Bear removed from tree after day in New Jersey public park

27 Oct 2015 | Author: | No comments yet »

Bear Brought Down From Tree In Downtown Morristown.

MORRISTOWN — The bear that wandered through Morristown on Monday and wound up high in a tree on the Morristown Green was tranquilized and captured late in the afternoon.After some anxious moments, a day of drama on the Green ended well for all concerned on Monday afternoon, when a state wildlife expert and a Morristown fireman together retrieved a tranquilized bear from a tree near the busy intersection of North- and East Park Place. Police cordoned off the area and the Division of Fish and Wildlife came and got the bear down safely with the help of a Morristown Fire Department ladder truck bucket.

The darted bruin had scrambled higher in the branches, as firefighters stood below with a giant net and police held back anxious crowds clamoring for close-up photos. As the actual capture effort drew nearer, the police moved onlookers hundreds of feet away from the rescue scene in an effort to ensure the bear didn’t run loose and hurt anyone. Police chased the creature across the Green, where it attempted to scamper up another tree before deciding to lope to the northeast corner and seek refuge in the tree there. A Morristown patrolman had spotted the 230-pound male black bear walking on the ground through the Green and it later climbed onto a branch about 15 feet above the ground, Flanagan said. As onlookers were ordered to keep their distance, police, firefighters and Morris County Sheriff’s officers wrapped netting around the tree to be used to catch the bear if it fell from the tree after being shot with a tranquilizer gun.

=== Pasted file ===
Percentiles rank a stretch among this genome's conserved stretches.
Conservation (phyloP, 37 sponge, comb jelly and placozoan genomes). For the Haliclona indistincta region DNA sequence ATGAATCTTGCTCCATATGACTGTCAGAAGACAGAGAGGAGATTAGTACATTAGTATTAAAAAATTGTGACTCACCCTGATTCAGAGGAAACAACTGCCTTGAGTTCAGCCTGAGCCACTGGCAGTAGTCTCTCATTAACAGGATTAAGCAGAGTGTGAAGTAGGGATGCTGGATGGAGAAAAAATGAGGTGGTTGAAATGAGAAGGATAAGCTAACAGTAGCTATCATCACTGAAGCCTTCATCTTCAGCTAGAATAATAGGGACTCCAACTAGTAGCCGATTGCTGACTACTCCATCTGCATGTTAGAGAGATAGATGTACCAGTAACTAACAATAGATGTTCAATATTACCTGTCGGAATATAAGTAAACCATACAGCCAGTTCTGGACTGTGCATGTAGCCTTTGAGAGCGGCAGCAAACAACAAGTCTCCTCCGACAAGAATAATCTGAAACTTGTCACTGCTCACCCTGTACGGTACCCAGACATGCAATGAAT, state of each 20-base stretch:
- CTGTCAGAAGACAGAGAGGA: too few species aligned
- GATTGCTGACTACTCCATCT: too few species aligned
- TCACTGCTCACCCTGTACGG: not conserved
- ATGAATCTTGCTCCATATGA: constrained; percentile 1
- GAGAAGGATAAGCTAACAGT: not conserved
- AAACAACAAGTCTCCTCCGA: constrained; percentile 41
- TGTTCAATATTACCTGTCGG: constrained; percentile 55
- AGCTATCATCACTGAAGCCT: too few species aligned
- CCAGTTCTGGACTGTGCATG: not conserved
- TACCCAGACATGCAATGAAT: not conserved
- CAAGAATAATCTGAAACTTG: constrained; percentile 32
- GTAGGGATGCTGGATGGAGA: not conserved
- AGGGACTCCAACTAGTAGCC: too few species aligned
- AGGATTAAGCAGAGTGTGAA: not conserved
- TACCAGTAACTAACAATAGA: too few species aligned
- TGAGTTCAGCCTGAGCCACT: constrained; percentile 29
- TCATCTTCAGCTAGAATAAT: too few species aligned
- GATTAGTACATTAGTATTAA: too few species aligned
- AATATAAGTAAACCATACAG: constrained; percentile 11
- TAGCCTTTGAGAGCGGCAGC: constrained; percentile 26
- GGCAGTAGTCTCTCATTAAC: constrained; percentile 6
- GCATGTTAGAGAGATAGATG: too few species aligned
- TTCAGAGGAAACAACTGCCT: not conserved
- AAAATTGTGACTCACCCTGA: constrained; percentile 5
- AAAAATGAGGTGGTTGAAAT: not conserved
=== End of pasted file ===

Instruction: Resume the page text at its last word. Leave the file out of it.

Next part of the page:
But upon being zapped with the tranquilizer, the bear scooted another 10 to 15 feet up the tree and became wedged between two limbs, said town Fire Chief Robert Flanagan. With onlookers straining for a closer look, the still-unconscious bear was placed on the sidewalk to have its ears tagged, the inside of its lips tattooed, and a DNA sample taken, which is used for tracking genetics. The bear was tagged, tattooed, loaded into a bear trap and was expected to be released in the Black River Wildlife Management Area in Chester, Flanagan said.

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